The Microsoft .NET Base Class Library provides several ways to create a thread and start it. Basically the invocation is very similar to every other one providing the same kind of service: create an object representing an execution flow (or more), assign it a delegate representing the execution flow to execute and, eventually, depending on delegate signature, an object as a parameter.
Well, there are two approaches (essentially):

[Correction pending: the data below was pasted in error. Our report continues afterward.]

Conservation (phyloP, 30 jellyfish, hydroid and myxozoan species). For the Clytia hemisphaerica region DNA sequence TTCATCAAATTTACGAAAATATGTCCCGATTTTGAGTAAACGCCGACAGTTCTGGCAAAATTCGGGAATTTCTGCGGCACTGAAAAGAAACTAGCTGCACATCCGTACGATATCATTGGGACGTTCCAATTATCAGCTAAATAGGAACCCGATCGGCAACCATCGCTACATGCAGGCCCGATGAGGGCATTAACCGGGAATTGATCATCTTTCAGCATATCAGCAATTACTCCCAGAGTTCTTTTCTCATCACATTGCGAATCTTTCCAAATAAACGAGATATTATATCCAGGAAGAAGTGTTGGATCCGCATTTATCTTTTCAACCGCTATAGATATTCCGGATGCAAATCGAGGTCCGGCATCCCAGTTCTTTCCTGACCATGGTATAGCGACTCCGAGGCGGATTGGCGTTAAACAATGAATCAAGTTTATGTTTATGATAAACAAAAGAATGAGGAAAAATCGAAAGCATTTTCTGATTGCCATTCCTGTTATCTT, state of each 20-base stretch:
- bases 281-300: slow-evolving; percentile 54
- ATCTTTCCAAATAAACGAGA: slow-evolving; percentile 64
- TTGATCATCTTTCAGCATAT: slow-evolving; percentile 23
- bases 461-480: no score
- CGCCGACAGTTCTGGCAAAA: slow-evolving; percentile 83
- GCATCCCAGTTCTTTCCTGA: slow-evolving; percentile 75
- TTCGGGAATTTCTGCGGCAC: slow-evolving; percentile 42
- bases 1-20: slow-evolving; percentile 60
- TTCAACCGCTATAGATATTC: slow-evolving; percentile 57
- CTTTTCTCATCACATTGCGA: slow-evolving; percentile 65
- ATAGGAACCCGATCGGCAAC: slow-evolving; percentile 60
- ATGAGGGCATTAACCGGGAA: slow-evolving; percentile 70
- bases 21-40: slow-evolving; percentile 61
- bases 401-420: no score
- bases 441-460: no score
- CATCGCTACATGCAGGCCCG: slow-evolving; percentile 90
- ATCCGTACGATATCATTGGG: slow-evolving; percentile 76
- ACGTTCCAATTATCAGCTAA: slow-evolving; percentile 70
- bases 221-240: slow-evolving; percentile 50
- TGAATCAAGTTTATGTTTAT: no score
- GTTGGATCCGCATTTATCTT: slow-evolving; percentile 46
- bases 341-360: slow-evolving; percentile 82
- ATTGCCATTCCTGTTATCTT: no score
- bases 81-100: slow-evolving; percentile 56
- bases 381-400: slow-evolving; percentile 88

1) Using the
Thread curr = new Thread(myfunction); /* In a class, myfunction is a void taking an object */ curr.Start(new Object()); /* Or something else to be downcast */
2) Using the
ThreadPool.QueueUserWorkItem(myfunction, new Object()); /* Same philosophy here */
Are there any special reasons why I should use 1) or 2)?? Performance reasons? Patterns? What is the best approach?
I have a feeling that the answer is: "Depend by the situation". Could you please list some situations where one approach is better than another?